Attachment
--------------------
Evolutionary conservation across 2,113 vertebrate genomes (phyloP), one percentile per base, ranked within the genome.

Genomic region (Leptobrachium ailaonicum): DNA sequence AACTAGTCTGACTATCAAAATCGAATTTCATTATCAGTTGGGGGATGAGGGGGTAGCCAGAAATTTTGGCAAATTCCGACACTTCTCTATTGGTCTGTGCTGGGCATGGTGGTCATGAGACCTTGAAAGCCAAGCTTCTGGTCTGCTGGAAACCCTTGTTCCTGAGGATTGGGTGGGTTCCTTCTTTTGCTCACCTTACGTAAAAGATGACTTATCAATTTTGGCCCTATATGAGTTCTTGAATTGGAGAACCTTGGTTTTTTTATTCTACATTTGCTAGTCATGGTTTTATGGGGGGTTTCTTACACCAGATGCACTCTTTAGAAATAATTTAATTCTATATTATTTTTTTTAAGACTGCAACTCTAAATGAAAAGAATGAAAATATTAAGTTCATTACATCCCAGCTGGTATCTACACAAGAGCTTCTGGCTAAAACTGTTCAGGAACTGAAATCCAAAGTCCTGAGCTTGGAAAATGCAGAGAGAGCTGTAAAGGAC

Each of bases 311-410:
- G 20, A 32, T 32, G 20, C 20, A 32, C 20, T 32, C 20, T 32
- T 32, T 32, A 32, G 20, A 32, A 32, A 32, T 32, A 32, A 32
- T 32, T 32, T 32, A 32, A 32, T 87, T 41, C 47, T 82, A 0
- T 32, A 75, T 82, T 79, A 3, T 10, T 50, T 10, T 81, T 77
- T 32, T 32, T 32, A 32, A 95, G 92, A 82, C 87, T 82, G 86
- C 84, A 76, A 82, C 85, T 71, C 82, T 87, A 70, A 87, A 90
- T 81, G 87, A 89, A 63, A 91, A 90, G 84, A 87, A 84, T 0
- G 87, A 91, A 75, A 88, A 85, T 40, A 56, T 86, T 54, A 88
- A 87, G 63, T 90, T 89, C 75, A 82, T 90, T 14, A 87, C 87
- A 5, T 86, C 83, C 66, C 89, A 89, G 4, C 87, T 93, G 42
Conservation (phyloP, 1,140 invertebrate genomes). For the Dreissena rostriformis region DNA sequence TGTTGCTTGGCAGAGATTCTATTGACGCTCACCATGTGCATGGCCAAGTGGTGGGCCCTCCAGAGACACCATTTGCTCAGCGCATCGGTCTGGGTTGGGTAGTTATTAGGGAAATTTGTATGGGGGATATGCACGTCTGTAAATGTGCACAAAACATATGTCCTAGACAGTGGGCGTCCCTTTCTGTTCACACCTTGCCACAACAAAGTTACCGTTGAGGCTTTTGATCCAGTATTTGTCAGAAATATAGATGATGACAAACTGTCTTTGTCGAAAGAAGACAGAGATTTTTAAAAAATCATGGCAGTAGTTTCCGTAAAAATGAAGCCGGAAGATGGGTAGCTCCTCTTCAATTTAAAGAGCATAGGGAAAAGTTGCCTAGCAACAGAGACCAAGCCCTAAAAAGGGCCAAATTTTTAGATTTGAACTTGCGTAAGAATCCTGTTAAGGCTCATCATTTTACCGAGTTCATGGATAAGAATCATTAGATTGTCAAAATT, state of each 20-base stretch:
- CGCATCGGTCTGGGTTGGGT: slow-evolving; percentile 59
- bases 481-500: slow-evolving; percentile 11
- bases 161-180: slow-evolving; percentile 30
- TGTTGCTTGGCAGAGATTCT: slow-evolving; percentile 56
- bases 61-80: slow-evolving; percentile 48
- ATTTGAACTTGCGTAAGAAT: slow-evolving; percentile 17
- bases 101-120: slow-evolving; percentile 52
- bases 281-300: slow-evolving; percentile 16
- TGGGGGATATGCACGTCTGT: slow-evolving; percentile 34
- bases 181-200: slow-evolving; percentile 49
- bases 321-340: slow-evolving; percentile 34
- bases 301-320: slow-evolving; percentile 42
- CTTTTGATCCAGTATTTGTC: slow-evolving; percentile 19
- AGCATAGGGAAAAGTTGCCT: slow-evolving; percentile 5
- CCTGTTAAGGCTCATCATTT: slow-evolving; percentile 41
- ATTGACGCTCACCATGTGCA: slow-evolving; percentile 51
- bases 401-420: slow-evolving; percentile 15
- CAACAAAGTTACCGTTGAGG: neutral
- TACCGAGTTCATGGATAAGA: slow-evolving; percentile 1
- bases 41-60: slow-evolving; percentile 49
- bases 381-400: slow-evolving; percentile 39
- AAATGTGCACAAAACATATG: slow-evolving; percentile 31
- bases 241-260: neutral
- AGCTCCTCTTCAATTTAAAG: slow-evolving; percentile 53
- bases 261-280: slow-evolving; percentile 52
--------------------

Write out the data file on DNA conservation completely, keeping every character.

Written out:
Evolutionary conservation across 2,113 vertebrate genomes (phyloP), one percentile per base, ranked within the genome.

Genomic region (Leptobrachium ailaonicum): DNA sequence AACTAGTCTGACTATCAAAATCGAATTTCATTATCAGTTGGGGGATGAGGGGGTAGCCAGAAATTTTGGCAAATTCCGACACTTCTCTATTGGTCTGTGCTGGGCATGGTGGTCATGAGACCTTGAAAGCCAAGCTTCTGGTCTGCTGGAAACCCTTGTTCCTGAGGATTGGGTGGGTTCCTTCTTTTGCTCACCTTACGTAAAAGATGACTTATCAATTTTGGCCCTATATGAGTTCTTGAATTGGAGAACCTTGGTTTTTTTATTCTACATTTGCTAGTCATGGTTTTATGGGGGGTTTCTTACACCAGATGCACTCTTTAGAAATAATTTAATTCTATATTATTTTTTTTAAGACTGCAACTCTAAATGAAAAGAATGAAAATATTAAGTTCATTACATCCCAGCTGGTATCTACACAAGAGCTTCTGGCTAAAACTGTTCAGGAACTGAAATCCAAAGTCCTGAGCTTGGAAAATGCAGAGAGAGCTGTAAAGGAC

Each of bases 311-410:
- G 20, A 32, T 32, G 20, C 20, A 32, C 20, T 32, C 20, T 32
- T 32, T 32, A 32, G 20, A 32, A 32, A 32, T 32, A 32, A 32
- T 32, T 32, T 32, A 32, A 32, T 87, T 41, C 47, T 82, A 0
- T 32, A 75, T 82, T 79, A 3, T 10, T 50, T 10, T 81, T 77
- T 32, T 32, T 32, A 32, A 95, G 92, A 82, C 87, T 82, G 86
- C 84, A 76, A 82, C 85, T 71, C 82, T 87, A 70, A 87, A 90
- T 81, G 87, A 89, A 63, A 91, A 90, G 84, A 87, A 84, T 0
- G 87, A 91, A 75, A 88, A 85, T 40, A 56, T 86, T 54, A 88
- A 87, G 63, T 90, T 89, C 75, A 82, T 90, T 14, A 87, C 87
- A 5, T 86, C 83, C 66, C 89, A 89, G 4, C 87, T 93, G 42
Conservation (phyloP, 1,140 invertebrate genomes). For the Dreissena rostriformis region DNA sequence TGTTGCTTGGCAGAGATTCTATTGACGCTCACCATGTGCATGGCCAAGTGGTGGGCCCTCCAGAGACACCATTTGCTCAGCGCATCGGTCTGGGTTGGGTAGTTATTAGGGAAATTTGTATGGGGGATATGCACGTCTGTAAATGTGCACAAAACATATGTCCTAGACAGTGGGCGTCCCTTTCTGTTCACACCTTGCCACAACAAAGTTACCGTTGAGGCTTTTGATCCAGTATTTGTCAGAAATATAGATGATGACAAACTGTCTTTGTCGAAAGAAGACAGAGATTTTTAAAAAATCATGGCAGTAGTTTCCGTAAAAATGAAGCCGGAAGATGGGTAGCTCCTCTTCAATTTAAAGAGCATAGGGAAAAGTTGCCTAGCAACAGAGACCAAGCCCTAAAAAGGGCCAAATTTTTAGATTTGAACTTGCGTAAGAATCCTGTTAAGGCTCATCATTTTACCGAGTTCATGGATAAGAATCATTAGATTGTCAAAATT, state of each 20-base stretch:
- CGCATCGGTCTGGGTTGGGT: slow-evolving; percentile 59
- bases 481-500: slow-evolving; percentile 11
- bases 161-180: slow-evolving; percentile 30
- TGTTGCTTGGCAGAGATTCT: slow-evolving; percentile 56
- bases 61-80: slow-evolving; percentile 48
- ATTTGAACTTGCGTAAGAAT: slow-evolving; percentile 17
- bases 101-120: slow-evolving; percentile 52
- bases 281-300: slow-evolving; percentile 16
- TGGGGGATATGCACGTCTGT: slow-evolving; percentile 34
- bases 181-200: slow-evolving; percentile 49
- bases 321-340: slow-evolving; percentile 34
- bases 301-320: slow-evolving; percentile 42
- CTTTTGATCCAGTATTTGTC: slow-evolving; percentile 19
- AGCATAGGGAAAAGTTGCCT: slow-evolving; percentile 5
- CCTGTTAAGGCTCATCATTT: slow-evolving; percentile 41
- ATTGACGCTCACCATGTGCA: slow-evolving; percentile 51
- bases 401-420: slow-evolving; percentile 15
- CAACAAAGTTACCGTTGAGG: neutral
- TACCGAGTTCATGGATAAGA: slow-evolving; percentile 1
- bases 41-60: slow-evolving; percentile 49
- bases 381-400: slow-evolving; percentile 39
- AAATGTGCACAAAACATATG: slow-evolving; percentile 31
- bases 241-260: neutral
- AGCTCCTCTTCAATTTAAAG: slow-evolving; percentile 53
- bases 261-280: slow-evolving; percentile 52